Home Sports Listen Now! A look back at the 2022 sports year in Florida with an eye toward the future

Listen Now! A look back at the 2022 sports year in Florida with an eye toward the future

Listen Now! A look back at the 2022 sports year in Florida with an eye toward the future

A lot can happen in 365 days.

The song “Seasons of Love” from the Broadway hit “Rent” correctly refers to a year as 525,600 minutes.

In the sports world, a year starts out with a college football national championship being decided.

Next thing you know, the Super Bowl arrives, and then the NBA and NHL playoffs, and the World Series, and … phew! Slow down!

In the state of Florida, there’s been a flurry of news from the start of 2022.

But, what are the biggest storylines of the year?

Tis the season:Christmspans spectspanculspanr: Movies, music, toys, trivispan spannd the NFL!

Fighting Fish:It’s been span minute since the Dolphins won the AFC Espanst. Cspann they finspanlly do it?

Raging rivalry:Gspantors vs. Seminoles span clspanssic rivspanlry thspant spanlwspanys hspans mespanning despite records

New Gators coach Billy Napier will have to start over at quarterback in 2023 with Anthony Richardson departing for the NFL.

For our state’s three NFL teams, head coaching changes dominated the early part of the year.

On Feb. 3, the Jacksonville Jaguars hired Super Bowl winning coach Doug Pederson in an attempt to rebuild the wreckage left behind by Urban Meyer.

Just four days later, the Miami Dolphins hired Mike McDaniel, a 38-year-old (now 39) prodigy who replaced the begrudged Brian Flores, who still has a lawsuit out against the NFL and several teams.

Then, on March 31, Buccaneers coach Bruce Arians stepped down and Todd Bowles took over his position. This happened right around the time to recently retired Tom Brady un-retired.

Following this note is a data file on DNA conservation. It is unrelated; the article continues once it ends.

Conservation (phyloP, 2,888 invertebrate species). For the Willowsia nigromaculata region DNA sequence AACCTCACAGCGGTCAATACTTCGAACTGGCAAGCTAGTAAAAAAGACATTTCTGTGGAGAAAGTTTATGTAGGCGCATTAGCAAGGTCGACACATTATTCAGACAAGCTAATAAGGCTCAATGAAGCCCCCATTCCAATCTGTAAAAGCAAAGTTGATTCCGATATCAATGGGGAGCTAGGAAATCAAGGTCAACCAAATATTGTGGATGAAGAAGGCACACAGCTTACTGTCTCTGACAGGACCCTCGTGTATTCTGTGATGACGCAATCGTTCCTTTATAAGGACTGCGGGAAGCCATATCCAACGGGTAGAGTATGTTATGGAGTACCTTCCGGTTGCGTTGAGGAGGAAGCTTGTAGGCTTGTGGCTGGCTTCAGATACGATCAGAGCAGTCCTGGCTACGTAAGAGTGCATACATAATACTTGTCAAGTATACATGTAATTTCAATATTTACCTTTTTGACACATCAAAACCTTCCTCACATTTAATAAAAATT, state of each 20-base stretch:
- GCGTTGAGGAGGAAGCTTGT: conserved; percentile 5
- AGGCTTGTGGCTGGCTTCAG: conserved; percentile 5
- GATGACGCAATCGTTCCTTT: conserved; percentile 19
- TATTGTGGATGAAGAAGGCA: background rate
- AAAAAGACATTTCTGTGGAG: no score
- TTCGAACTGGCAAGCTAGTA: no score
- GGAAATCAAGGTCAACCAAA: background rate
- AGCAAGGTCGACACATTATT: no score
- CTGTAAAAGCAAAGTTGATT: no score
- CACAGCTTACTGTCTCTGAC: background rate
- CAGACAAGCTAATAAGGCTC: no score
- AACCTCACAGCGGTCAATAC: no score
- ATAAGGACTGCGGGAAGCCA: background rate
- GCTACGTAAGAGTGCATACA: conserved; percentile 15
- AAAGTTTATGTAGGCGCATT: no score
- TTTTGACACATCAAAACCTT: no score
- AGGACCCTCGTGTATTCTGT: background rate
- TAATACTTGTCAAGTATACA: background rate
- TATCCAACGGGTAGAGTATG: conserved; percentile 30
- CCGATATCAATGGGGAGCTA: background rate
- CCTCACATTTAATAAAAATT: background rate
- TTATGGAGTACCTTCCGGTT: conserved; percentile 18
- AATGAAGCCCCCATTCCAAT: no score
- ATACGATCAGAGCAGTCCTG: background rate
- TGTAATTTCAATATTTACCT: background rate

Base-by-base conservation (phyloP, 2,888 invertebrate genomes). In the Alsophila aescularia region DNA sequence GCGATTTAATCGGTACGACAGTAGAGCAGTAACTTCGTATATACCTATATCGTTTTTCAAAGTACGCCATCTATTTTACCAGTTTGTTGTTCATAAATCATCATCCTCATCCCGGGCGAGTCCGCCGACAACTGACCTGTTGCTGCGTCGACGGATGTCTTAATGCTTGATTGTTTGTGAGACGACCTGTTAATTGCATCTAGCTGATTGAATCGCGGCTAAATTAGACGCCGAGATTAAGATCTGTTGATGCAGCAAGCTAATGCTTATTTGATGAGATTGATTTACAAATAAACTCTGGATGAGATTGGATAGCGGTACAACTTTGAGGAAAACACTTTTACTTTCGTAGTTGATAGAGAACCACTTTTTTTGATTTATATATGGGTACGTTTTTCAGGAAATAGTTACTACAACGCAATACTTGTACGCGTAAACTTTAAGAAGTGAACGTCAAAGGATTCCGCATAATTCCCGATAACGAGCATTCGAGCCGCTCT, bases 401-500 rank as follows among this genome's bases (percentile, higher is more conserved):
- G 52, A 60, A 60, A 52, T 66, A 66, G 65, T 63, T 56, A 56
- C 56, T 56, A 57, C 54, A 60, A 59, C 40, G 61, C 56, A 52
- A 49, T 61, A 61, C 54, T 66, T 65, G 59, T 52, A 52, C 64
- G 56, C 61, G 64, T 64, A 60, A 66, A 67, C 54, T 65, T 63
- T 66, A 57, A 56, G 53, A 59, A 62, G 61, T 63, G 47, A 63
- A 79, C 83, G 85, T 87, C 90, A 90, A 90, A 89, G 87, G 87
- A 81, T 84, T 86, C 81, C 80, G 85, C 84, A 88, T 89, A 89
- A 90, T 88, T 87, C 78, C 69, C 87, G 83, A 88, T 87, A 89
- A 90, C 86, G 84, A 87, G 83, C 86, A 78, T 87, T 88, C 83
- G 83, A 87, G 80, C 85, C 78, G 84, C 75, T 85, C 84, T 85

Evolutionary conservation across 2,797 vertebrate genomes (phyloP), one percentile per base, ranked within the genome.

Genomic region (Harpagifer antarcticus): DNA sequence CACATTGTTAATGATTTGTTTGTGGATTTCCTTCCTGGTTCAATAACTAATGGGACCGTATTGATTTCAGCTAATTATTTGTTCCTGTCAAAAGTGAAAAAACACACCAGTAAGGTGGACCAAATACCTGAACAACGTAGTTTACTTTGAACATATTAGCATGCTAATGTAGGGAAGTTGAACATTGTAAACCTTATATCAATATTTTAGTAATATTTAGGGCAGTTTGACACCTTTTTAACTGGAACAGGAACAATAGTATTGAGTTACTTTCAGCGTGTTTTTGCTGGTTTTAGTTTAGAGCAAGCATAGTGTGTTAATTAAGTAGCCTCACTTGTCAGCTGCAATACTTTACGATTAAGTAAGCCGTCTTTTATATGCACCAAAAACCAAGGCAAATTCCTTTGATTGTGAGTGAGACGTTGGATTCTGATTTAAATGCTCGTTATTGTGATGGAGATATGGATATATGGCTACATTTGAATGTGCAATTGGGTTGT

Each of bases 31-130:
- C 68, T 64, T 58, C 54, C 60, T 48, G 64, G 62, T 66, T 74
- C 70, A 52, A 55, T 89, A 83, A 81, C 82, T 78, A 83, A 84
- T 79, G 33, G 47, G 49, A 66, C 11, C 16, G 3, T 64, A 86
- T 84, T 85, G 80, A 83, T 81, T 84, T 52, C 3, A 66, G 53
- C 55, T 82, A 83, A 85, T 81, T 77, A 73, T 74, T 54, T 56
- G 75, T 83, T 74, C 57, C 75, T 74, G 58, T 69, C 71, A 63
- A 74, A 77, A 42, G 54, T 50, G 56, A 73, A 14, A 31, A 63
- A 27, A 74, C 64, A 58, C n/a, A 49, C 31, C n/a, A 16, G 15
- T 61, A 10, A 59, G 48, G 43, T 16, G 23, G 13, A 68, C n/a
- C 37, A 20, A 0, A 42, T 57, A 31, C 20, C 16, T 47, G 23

The Jaguars also had the No. 1 overcall NFL Draft pick, selecting Travon Walker.

In college football, the Billy Napier era began in shaky fashion at Florida as the Gators went (6-7), getting blown out in the Las Vegas Bowl by Oregon State.

Florida State has begun to emerge as a power again, winning nine games in the regular season and ending up with Oklahoma in the Cheez-It Bowl in Orlando.

Miami landed with a resounding thud after an embarrassing first year under head coach Mario Cristobol.

And UCF had a respectable final season in the AAC, losing in the title game to Tulane. They now head off to the Big 12, sure to be a big storyline for 2023.

There’s too much to recap in a short column space.

So to go over everything mentioned above, plus discussions on the Lightning, Rays, Marlins, pickleball and more, I welcome back Gainesville Sun columnist as the latest guest of “The *State* of Florida Sports podcast, powered by the USA TODAY Network.

David is a longtime columnist whose thoughts and opinions are as sharp and well-thought out as anyone.

Some specifics David will share include his thoughts on the departure of Anthony Richardson and what it will mean for Napier the Gators moving forward.

“Billy Napier walked into, I think, a worse dumpster fire than most people knew,” Whitley explains on the podcast. “Between just the culture of the program and the talent level, there really were really problems here.”

He’ll delve into the Dolphins and quarterback Tua Tagovailoa, and the national story his concussion became.

And so much more.

If you want the best year in review you’ll find on the state of Florida’s sports, you have to give us a listen.

Join the tens of thousands that have downloaded us and find out why we give you the best sports breakdowns in the state.

We can be downloaded wherever you listen to podcasts, or simply type in “The *State* of Florida Sports Podcast” into your favorite search engine. We also can be found on any of the 17 USA TODAY-Network Florida websites.

If you like it, you can check out previous shows, which feature current and former professional athletes and coaches, as well as our stable of journalists who cover beats and write columns, all of whom have a tie to the Sunshine State.


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